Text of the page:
The first author was financially supported by the Engineering Research and Development for Technology (ERDT) faculty development program. This work was also partially supported by Europe PubMed Central funders (led by Wellcome Trust).


Funding for this article's publication was granted by the University of Manchester's Wellcome Trust award.

This article has been published as part of Journal of Cheminformatics Volume 7 Supplement 1, 2015: Text mining for chemistry and the CHEMDNER track. The full contents of the supplement are available online at

Author information

Authors and Affiliations


Corresponding author

Correspondence to Riza Batista-Navarro.

Additional information

Competing interests

The authors declare that they have no competing interests.

Authors' contributions

RB carried out the development and evaluation of the proposed methods for chemical NER optimisation. RR developed the various components for making the results of this work available and usable in Argo. Both RR and RB formulated the study. SA provided guidance in the evaluation of the work and coordinated the effort. All authors read and approved the final manuscript.

Electronic supplementary material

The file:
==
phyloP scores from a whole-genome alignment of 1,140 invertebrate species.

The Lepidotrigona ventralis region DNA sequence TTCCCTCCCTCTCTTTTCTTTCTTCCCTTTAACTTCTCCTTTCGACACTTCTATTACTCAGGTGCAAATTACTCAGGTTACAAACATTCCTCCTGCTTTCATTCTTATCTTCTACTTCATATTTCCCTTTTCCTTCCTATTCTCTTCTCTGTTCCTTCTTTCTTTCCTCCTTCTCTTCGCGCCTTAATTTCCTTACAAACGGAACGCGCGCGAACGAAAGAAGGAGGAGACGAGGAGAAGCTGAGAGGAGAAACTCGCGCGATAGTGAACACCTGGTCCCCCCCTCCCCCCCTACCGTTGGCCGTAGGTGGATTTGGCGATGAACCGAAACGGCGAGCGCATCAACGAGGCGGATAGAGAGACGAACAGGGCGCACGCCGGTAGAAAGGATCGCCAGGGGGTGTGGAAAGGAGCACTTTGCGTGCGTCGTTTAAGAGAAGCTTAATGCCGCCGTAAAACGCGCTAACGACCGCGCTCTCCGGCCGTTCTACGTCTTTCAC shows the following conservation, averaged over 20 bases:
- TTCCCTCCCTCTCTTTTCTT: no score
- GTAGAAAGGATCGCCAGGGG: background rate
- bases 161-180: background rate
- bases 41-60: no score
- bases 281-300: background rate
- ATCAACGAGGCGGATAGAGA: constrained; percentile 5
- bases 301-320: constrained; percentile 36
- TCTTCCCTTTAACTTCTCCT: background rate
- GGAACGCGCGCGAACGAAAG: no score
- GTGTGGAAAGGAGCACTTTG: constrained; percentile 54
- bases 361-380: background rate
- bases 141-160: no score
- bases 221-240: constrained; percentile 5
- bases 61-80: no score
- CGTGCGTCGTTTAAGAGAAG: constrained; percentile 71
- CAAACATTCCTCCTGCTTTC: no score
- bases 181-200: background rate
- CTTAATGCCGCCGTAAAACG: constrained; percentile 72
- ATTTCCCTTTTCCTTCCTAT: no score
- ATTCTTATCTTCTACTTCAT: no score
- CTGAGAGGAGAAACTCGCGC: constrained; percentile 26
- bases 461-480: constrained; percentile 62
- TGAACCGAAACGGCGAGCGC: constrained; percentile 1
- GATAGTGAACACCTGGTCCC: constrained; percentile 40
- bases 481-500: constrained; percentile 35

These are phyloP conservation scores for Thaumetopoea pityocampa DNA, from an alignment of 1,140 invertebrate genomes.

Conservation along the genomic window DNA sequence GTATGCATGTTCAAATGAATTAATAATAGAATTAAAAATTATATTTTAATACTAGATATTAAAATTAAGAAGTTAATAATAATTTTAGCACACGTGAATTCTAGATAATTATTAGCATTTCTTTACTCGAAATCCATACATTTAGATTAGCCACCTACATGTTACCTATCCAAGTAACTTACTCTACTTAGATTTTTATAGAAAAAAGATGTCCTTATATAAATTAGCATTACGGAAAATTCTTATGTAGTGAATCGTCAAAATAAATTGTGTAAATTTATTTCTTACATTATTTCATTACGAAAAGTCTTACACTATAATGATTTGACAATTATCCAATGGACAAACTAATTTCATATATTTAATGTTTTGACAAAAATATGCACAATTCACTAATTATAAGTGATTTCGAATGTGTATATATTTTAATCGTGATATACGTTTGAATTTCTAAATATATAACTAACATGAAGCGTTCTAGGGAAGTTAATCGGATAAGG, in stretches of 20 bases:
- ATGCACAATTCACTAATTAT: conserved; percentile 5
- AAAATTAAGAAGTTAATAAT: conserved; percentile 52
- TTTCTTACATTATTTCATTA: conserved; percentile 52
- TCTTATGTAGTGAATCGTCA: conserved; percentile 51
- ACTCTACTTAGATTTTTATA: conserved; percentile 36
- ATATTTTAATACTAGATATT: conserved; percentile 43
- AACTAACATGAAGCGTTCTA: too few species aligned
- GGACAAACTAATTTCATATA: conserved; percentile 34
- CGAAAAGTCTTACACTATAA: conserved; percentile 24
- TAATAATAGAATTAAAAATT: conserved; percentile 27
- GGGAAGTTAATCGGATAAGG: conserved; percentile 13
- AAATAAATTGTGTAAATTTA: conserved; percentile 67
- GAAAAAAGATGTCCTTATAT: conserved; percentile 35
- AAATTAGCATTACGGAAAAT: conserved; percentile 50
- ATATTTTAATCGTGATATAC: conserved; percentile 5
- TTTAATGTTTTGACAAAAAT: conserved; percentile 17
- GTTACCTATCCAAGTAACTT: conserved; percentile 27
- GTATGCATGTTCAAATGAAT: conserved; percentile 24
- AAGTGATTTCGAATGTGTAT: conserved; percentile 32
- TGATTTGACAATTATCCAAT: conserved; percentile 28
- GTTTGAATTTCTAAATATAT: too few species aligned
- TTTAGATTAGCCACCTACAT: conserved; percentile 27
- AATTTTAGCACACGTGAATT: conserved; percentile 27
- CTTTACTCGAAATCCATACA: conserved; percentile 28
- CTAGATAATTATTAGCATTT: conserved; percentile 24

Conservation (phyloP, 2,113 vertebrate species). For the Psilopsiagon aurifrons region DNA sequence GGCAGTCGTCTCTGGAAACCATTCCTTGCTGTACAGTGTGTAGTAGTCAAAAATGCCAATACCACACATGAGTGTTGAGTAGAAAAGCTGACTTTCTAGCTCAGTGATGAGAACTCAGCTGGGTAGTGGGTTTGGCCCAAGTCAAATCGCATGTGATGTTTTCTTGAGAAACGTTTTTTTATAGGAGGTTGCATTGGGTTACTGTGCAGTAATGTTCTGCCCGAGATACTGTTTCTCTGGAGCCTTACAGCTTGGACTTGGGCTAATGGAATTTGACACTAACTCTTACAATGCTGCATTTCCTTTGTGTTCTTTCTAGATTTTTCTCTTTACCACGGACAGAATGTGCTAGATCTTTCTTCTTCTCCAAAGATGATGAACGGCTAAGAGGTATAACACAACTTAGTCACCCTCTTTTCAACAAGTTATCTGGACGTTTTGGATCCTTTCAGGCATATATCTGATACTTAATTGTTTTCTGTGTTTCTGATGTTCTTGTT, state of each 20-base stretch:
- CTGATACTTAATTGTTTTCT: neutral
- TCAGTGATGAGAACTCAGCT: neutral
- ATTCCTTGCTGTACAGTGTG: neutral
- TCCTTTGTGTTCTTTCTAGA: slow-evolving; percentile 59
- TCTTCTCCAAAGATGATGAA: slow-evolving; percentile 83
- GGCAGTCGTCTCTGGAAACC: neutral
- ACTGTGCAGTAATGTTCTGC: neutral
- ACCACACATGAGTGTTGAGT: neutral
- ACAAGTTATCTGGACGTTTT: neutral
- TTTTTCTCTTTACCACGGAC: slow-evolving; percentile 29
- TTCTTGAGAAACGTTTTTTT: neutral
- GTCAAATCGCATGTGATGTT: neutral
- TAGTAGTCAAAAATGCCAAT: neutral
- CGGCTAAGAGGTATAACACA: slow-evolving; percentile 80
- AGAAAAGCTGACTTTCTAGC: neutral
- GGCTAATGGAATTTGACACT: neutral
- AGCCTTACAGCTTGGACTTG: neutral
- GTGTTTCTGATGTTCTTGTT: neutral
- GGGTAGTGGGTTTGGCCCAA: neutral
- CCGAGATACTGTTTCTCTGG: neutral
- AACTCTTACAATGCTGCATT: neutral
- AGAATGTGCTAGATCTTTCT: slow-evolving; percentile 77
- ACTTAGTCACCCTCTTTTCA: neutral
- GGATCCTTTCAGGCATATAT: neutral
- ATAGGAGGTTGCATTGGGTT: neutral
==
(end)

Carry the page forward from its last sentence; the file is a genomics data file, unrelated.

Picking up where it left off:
Additional file 1: List of chemical affixes. A listing of the most common chemical prefixes and suffixes. (XLS 10 KB)

Additional file 2: List of chemical element symbols. A listing of the chemical element symbols. (XLS 12 KB)


Additional file 3: Chemical Entity Recogniser (ChER) Experiments. Tables containing the results of nine experiments, each comparing 20 combinations of the proposed methods. (XLS 66 KB)

Rights and permissions

Open Access This article is distributed under the terms of the Creative Commons Attribution 4.0 International License (, which permits use, duplication, adaptation, distribution, and reproduction in any medium or format, as long as you give appropriate credit to the original author(s) and the source, provide a link to the Creative Commons license, and indicate if changes were made.

Reprints and permissions

About this article

Check for updates. Verify currency and authenticity via CrossMark

Cite this article

Batista-Navarro, R., Rak, R. & Ananiadou, S. Optimising chemical named entity recognition with pre-processing analytics, knowledge-rich features and heuristics. J Cheminform 7 (Suppl 1), S6 (2015).

Download citation

  • Published:

  • DOI: